Kettlebell Exercises

Kettlebell Exercises

By Coach Izzy

If we were given the task to list all available kettlebell exercises we could spend years, if not decades, compiling all existing and continuously growing variations. This is possible thanks to the shape of kettlebell, lending itself to many different experiences and motor recruitment patterns by doing something as simple as changing where we choose to grip the bell.

There are those who stick mainly to basic kettlebell exercises and argue you need nothing more.  They have built tremendous power and strength on basics alone and there is no denying their results.  There also those who design variations of the fundamentals for specific purposes and argue the application should match the needs. They too have built great strength and power and their results back up their arguments. And then there are those who have taken it up a notch and would get bored with anything not involving heavy kettlebell juggling or noteworthy tricks.  They have also built great results in the form of strength, power, and tremendous stamina.  There is no doubt that if variation is what you are looking for you will find it with kettlebell exercises.

For all the arguments out there, there is one common point of agreement.  You will not get anywhere with kettlebell exercises if you do not master the foundations. Should you choose to stick only to basics, mastery is what will keep you safe and you can even change the tempo and size of the bell for seemingly minor but significant changes.  For those who decide to increase their repertoire, mastery of the basics will ensure a safe and smooth acquisition of new kettlebell skills.  It is fairly common to find kettlebell aficionados who fail to learn new moves simply because their understanding of the fundamentals is deficient.

How can a lifter learn to clean or snatch the kettlebell properly when the swing is lacking? The swing is not appreciated as the cornerstone of skill and how we teach our bodies to move as one to maneuver the kettlebell with smoothness and safety.  The lifter with poor understanding of the swing will have bruises and achy joints to show for the effort invested and he or she can forget about juggling bells.  That’s just a disaster waiting to happen!

The lifter who cannot rack the bell properly can forget about pressing heavy weights with safety.  As long as that skill is lacking, the kettlebell will follow an inefficient path and instead of strengthening the shoulder and upper limb, will end up putting undue strain to the upper limb, shoulder, and spine.  The lifter who cannot rack or press the kettlebell properly will have a hard time getting into the relaxed state needed for proper execution of the push press or the more technical push jerk.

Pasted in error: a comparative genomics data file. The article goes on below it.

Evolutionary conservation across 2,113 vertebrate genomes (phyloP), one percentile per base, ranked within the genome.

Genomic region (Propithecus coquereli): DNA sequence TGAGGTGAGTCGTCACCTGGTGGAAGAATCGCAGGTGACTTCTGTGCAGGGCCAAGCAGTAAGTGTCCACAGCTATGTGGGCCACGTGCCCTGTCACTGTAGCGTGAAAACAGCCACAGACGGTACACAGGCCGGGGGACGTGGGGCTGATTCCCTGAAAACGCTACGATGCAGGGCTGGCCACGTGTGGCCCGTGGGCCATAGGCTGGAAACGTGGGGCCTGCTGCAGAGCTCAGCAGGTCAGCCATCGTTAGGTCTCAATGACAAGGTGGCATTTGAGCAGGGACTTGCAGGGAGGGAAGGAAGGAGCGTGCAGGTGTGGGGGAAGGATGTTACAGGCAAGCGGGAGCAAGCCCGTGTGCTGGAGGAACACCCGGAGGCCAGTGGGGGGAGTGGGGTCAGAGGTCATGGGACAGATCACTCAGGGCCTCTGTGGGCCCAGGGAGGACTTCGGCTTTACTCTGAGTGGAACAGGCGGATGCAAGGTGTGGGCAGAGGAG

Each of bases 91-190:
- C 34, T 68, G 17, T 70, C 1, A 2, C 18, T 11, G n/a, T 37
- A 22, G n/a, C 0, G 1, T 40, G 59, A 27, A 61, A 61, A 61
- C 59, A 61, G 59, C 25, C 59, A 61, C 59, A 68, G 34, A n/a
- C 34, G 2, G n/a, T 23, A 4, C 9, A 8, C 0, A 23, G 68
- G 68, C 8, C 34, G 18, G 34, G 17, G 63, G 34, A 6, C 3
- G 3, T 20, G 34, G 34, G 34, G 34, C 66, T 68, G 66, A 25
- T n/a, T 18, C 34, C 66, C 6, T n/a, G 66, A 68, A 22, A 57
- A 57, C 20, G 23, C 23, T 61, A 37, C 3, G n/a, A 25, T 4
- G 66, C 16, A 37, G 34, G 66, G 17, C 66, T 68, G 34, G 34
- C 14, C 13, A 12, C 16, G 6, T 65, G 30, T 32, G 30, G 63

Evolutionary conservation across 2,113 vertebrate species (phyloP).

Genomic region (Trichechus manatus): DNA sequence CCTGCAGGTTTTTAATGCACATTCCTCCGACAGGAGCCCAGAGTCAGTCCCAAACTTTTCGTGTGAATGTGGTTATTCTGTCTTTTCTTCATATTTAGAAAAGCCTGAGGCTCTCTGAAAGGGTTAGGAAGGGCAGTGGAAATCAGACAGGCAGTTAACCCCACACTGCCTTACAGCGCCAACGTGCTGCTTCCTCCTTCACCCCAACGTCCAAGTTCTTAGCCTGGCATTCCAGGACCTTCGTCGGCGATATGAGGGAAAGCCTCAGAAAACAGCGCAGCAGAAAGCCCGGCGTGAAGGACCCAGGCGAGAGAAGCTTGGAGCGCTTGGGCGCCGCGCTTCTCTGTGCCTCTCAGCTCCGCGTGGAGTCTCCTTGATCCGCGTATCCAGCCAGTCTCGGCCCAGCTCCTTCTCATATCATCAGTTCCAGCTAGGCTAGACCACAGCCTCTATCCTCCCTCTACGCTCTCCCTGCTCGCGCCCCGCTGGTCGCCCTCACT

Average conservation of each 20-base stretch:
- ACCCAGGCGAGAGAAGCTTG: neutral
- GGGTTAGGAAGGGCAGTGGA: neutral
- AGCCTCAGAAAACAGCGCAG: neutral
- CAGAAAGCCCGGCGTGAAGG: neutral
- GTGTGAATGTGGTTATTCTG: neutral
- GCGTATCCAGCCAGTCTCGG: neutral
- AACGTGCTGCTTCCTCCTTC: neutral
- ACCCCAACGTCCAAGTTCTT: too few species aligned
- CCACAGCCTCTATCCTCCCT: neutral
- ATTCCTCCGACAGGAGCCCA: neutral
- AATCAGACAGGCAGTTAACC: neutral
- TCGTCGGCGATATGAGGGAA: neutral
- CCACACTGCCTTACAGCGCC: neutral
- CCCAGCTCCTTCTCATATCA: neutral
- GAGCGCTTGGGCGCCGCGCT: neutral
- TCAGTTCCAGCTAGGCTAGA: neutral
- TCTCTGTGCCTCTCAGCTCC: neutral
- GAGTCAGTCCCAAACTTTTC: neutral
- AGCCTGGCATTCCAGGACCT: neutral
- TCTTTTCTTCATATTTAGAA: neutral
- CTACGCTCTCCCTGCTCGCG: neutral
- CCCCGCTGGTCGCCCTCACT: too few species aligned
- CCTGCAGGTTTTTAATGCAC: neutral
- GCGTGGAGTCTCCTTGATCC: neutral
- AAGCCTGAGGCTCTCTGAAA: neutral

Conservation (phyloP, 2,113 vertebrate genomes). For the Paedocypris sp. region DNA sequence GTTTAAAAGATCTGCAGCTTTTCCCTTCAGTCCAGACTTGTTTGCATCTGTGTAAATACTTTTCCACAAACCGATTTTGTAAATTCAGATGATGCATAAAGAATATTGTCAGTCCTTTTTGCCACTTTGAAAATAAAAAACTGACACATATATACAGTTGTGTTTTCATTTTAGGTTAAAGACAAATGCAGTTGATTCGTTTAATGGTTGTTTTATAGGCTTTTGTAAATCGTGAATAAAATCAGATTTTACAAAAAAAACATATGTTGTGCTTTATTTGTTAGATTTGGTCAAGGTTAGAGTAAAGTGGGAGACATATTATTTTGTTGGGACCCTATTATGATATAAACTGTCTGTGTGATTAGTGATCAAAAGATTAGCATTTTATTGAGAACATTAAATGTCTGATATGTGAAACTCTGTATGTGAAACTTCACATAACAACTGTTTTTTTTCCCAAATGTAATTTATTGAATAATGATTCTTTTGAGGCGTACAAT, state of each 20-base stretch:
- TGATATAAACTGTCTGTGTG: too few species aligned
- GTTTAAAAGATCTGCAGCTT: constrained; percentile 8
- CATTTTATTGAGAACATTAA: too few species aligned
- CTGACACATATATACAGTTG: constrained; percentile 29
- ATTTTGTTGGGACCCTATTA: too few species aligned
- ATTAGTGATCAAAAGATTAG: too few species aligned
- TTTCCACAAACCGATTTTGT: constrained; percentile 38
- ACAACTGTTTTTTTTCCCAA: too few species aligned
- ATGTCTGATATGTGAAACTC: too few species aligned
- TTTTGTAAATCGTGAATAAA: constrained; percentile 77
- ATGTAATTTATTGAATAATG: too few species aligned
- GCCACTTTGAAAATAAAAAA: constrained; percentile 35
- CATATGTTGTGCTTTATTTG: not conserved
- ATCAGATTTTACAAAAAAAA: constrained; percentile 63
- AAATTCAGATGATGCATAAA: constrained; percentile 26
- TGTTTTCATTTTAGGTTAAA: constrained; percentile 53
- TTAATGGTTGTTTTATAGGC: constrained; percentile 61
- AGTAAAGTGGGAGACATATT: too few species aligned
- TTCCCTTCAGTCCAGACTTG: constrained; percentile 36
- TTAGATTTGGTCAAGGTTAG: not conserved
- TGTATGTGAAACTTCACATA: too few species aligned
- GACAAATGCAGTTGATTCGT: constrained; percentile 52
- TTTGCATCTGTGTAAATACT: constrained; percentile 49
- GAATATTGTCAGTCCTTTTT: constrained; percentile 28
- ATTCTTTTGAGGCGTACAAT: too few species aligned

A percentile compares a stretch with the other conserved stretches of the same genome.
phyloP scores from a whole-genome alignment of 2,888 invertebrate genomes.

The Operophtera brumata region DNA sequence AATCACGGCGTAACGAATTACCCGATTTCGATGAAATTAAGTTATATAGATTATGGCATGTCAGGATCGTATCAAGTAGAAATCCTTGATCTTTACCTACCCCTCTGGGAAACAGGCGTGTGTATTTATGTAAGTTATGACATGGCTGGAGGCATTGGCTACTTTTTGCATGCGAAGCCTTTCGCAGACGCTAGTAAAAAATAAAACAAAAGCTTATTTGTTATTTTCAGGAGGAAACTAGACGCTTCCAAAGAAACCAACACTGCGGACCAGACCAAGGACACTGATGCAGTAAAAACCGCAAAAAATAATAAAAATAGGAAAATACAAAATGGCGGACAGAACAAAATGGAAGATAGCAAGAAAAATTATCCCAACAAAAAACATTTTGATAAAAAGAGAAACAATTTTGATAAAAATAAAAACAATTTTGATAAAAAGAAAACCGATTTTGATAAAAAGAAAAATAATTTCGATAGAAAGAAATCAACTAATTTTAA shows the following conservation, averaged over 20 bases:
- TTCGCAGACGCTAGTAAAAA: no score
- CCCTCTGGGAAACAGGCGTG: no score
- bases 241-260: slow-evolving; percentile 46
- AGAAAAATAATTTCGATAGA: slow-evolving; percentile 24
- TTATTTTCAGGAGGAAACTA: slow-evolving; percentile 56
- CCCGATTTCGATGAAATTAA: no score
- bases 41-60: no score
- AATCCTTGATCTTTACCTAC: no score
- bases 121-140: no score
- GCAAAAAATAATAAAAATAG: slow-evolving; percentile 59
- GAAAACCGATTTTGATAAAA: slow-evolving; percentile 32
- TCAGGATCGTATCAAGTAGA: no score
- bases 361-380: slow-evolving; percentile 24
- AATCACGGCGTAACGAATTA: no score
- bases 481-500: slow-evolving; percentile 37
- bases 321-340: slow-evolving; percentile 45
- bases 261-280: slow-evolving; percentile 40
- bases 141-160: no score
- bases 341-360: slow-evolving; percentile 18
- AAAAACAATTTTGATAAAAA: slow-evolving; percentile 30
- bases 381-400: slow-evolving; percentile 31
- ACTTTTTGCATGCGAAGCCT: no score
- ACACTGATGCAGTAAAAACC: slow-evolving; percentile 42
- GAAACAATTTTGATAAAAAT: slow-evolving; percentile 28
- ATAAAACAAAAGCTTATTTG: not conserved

The intention may be there but the lack of skill will make the timing of the transition from relaxation to tension very difficult and the lifter will never be comfortable with the kettlebell overhead.  The lifter who has not developed the timing for the jerk will not be able to develop the timing for the snatch.  Moving the bell from the power position to the overhead position in one smooth motion requires mastery of the swing, comfort with bell overhead, and precise timing.

The same principles apply for the more complex strength lifts like the Russian military press, the windmill, and the Turkish get up.  The lifter who cannot rack or put the bell overhead properly will be limited in the range of motion and strength development possible with these exercises and will see tremendous frustration and injury if attempting the more technical side presses, bent presses, and the two-hands-anyhow. Even something as simple as the kettlebell front squat becomes a chore for those who cannot rack the bell properly.

As the popularity of the kettlebell keeps increasing, the distinction between those who master the basics and those who scoff them in the hasty search of flashy moves will be more evident.  There will be those who move the kettlebells in complex patterns with such mastery, they unwillingly mask the time and effort invested in the fundamentals, making it look easy.  And there will be those with such poor grasp of kettlebells, the mere sight of them holding a bell will be enough to make people clench their teeth in anxiety and turn their sight away in disgust or fear.

Whether you choose to stick to fundamentals, or venture on variations, or go as far as juggling bells is irrelevant.  What is important is to understand that progress in all those forms of training depends not on the size of the bell or frequency of training but rather, in the mastery of the fundamental lifts.  Be patient, aim for mastery, improvement, and have fun while at it.

See you on the exercise floor

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